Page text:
Today we're going hands-on with Dell's latest Android smartphone: the Venue. I apologize for my voice being even more nasally than usual - I've been a bit under the weather.
To put it briefly, the Venue is actually a pretty good phone - it's just a little... old, at this point. Still, it has made me a believer that Dell, a computer manufacturer, can make a good piece of smartphone hardware (and actually some pretty decent custom software as well, ala Stage UI.) It's also about as close to stock Android as you can get without buying a Nexus S, so that's a plus.
DANGER: There is a link to download this unofficial, unsupported CM7 ROM in an XDA thread linked at the bottom of this post. Use of that software is 100% at your own risk, and unless you're a developer, there's not much reason to be playing with at this point. There is no data connectivity, no sound, and no Google Apps. Consider yourself warned.
A number of Gingerbread-hungry developers (including some from the CyanogenMod team, particularly Slayher) are hard at work preparing CyanogenMod 7 for its Thunderbolt debut, and progress is steadily being made.
Do you have $500 laying around to spend on a smartphone? Well then, have we got a deal for you - Dell's most attractive piece of Android hardware to date, the Venue (formerly know by its code name "Thunder"), is up for grabs on Dell's website right now. At $500, it's not too exorbitant a price for an unlocked handset, and you get your choice of frequency band versions: AT&T or T-Mobile.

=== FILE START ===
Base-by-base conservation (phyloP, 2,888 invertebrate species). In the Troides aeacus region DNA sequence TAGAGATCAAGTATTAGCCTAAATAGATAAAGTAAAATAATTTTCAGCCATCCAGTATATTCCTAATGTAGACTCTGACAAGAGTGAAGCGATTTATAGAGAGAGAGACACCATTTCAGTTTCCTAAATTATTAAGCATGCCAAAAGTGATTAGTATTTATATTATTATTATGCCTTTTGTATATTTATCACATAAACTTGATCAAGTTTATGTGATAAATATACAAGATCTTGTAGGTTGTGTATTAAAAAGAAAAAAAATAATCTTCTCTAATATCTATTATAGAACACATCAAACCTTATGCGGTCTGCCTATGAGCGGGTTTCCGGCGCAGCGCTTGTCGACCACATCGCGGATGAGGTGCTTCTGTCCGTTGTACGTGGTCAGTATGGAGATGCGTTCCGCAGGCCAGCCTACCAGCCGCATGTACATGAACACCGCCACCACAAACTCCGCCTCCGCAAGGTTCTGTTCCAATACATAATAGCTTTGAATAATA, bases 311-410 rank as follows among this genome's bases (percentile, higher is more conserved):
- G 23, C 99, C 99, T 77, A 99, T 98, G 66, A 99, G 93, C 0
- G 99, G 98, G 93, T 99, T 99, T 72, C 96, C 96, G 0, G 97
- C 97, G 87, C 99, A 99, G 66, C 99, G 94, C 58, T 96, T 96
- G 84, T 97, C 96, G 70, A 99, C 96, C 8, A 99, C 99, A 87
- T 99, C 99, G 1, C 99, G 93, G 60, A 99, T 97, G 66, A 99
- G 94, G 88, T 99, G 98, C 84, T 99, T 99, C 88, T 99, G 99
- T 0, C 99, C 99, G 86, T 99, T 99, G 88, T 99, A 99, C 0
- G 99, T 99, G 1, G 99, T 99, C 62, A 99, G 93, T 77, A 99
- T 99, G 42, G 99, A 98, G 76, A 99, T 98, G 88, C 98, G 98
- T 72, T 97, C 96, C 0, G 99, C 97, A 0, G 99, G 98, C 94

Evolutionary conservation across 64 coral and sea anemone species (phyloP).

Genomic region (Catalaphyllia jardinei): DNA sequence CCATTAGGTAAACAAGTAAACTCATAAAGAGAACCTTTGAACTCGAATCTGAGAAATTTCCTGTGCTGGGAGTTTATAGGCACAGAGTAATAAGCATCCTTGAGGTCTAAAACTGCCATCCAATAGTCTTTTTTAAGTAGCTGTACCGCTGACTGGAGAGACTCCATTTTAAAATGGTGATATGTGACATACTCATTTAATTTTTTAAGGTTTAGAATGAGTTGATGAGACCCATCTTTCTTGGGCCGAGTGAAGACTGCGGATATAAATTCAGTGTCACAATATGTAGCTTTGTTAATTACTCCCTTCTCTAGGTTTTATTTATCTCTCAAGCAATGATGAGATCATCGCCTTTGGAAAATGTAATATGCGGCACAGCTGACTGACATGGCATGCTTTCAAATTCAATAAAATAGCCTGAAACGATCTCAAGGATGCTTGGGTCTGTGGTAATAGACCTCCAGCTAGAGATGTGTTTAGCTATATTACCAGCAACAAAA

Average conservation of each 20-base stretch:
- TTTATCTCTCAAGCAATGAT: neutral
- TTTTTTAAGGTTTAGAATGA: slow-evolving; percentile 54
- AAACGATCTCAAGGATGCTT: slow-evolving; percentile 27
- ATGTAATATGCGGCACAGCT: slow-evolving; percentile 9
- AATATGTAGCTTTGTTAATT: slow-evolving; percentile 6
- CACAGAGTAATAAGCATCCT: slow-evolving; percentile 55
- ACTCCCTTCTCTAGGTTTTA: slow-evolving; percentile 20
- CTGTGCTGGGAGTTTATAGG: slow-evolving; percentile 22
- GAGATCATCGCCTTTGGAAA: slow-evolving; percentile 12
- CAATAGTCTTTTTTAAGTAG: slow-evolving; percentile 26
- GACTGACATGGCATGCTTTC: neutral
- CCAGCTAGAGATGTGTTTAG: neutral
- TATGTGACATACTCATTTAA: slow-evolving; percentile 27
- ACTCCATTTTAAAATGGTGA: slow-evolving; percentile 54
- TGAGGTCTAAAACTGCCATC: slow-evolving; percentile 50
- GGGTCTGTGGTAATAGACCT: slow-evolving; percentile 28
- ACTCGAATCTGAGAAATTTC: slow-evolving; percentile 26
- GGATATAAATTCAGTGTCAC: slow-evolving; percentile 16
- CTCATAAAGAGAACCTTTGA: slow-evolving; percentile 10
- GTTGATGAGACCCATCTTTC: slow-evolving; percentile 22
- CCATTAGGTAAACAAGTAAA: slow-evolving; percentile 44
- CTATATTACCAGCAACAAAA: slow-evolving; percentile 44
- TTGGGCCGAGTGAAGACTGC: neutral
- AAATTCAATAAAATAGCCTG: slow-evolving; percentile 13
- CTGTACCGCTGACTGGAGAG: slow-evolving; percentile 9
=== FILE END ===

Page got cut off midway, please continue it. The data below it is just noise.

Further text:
A couple of leaked Verizon charts popped up on Droid Life this morning, their contents? HTC Thunderbolt propaganda - well, at least in one of them.
If Verizon's estimated LTE speeds aren't just hot air, then Sprint and T-Mobile (and AT&T) should probably be worried right now. Sprint's smartphone plan price hike probably isn't winning them any points, and T-Mobile's 4G handsets aren't exactly new and exciting (G2, myTouch, or a rehashed Vibrant - take your pick).
The phone remains unchanged on the hardware side of things, it seems, but it’s now confirmed to be running Android 2.1. We’ll go ahead and give you a quick brush-up lesson on what the Thunder is bringing (pun very much intended):
4.1” WVGA AMOLED 480x800 display
Android 2.1 with Dell’s “Stage UI” overlay
1 GHz Qualcomm Snapdragon processor
Removable 1400 mAh battery
8MP camera with LED flash and 720p video recording
External SD card support
Internal storage specs for the Thunder remain unknown.
Finally, a decent Android skin that isn’t HTC’s Sense UI. Along with a few details about Dell’s newest superphones, we’ve been treated with plenty of information about their custom Android skin, dubbed Stage UI.
It seems that, initially at least, this new UI will be exclusive to Dell’s newly leaked trio of high-end Android phones, the Thunder, the Flash, and the Smoke. At this point there’s a bit of confusion as to which version of Android the Stage UI will be based on, with Engadget reporting that the Thunder will run Flash and Android 2.1 and the other two phones set to run Froyo.
I was a bit taken aback by the announcement – as far as we knew, the only Android phones in Dell’s pipeline were the previously announced Streak and Aero, both of which are interesting, but not nearly as appealing as the Thunder.